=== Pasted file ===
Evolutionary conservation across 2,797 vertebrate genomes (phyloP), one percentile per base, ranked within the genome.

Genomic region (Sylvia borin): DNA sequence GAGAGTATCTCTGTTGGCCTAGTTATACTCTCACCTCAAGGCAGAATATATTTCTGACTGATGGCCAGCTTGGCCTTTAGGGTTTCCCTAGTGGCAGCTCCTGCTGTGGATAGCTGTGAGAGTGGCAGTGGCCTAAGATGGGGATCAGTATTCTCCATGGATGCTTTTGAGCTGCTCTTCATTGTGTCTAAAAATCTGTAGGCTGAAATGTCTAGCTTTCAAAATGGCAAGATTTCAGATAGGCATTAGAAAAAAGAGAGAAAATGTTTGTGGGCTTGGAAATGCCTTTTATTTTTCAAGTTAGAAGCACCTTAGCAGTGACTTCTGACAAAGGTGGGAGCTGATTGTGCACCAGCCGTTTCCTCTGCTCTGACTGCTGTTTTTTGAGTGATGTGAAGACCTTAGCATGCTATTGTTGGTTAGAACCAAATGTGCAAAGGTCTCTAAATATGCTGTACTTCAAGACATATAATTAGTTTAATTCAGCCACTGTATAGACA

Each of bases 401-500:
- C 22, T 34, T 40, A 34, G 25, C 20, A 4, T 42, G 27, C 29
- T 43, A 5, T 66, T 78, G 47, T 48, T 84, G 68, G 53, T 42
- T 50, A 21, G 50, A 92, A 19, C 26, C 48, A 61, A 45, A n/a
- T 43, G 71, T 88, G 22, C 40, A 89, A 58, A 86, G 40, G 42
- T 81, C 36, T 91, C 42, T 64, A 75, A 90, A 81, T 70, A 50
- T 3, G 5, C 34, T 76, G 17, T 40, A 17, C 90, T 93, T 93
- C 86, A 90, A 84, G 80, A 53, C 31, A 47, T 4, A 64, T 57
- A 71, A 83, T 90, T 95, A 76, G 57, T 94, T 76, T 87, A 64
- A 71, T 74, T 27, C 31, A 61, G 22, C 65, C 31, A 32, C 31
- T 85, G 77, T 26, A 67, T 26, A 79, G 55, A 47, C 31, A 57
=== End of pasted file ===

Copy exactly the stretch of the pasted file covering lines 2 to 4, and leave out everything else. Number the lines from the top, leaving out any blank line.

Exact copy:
Genomic region (Sylvia borin): DNA sequence GAGAGTATCTCTGTTGGCCTAGTTATACTCTCACCTCAAGGCAGAATATATTTCTGACTGATGGCCAGCTTGGCCTTTAGGGTTTCCCTAGTGGCAGCTCCTGCTGTGGATAGCTGTGAGAGTGGCAGTGGCCTAAGATGGGGATCAGTATTCTCCATGGATGCTTTTGAGCTGCTCTTCATTGTGTCTAAAAATCTGTAGGCTGAAATGTCTAGCTTTCAAAATGGCAAGATTTCAGATAGGCATTAGAAAAAAGAGAGAAAATGTTTGTGGGCTTGGAAATGCCTTTTATTTTTCAAGTTAGAAGCACCTTAGCAGTGACTTCTGACAAAGGTGGGAGCTGATTGTGCACCAGCCGTTTCCTCTGCTCTGACTGCTGTTTTTTGAGTGATGTGAAGACCTTAGCATGCTATTGTTGGTTAGAACCAAATGTGCAAAGGTCTCTAAATATGCTGTACTTCAAGACATATAATTAGTTTAATTCAGCCACTGTATAGACA

Each of bases 401-500:
- C 22, T 34, T 40, A 34, G 25, C 20, A 4, T 42, G 27, C 29